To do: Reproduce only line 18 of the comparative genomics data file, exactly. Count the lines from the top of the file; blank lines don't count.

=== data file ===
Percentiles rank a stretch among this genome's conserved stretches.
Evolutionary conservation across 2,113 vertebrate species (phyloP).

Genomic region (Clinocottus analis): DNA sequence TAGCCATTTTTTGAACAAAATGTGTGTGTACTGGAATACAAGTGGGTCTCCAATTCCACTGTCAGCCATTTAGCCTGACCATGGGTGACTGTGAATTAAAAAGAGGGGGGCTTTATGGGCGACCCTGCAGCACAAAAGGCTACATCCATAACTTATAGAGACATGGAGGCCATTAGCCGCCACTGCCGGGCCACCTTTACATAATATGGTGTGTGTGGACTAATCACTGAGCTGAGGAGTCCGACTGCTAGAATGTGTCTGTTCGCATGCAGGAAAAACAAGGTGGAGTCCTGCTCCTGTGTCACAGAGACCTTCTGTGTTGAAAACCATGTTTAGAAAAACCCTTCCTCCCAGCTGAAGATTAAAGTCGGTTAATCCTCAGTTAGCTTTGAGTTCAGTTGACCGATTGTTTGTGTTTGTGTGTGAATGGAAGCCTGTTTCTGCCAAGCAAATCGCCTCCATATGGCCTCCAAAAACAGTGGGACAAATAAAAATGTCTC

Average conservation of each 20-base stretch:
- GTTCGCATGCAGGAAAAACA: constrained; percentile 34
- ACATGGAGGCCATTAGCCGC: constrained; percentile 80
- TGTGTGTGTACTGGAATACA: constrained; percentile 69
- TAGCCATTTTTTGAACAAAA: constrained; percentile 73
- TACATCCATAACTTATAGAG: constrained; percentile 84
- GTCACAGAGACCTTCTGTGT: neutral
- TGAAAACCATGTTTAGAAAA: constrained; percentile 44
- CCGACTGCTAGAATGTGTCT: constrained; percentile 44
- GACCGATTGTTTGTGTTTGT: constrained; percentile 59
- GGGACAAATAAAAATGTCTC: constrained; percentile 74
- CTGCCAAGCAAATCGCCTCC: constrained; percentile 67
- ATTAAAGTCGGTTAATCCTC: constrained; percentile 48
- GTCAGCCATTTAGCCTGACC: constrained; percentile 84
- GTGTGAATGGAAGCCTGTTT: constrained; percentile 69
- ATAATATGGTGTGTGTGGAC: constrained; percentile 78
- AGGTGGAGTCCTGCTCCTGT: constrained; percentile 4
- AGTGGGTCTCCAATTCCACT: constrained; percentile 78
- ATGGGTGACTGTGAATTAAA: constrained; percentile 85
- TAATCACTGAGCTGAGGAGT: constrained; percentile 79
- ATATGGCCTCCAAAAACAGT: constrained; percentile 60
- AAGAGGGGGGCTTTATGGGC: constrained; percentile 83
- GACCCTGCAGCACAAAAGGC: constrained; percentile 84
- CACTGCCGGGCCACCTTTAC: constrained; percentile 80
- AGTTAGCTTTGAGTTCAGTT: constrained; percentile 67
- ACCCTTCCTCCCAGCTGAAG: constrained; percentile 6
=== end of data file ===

- GTGTGAATGGAAGCCTGTTT: constrained; percentile 69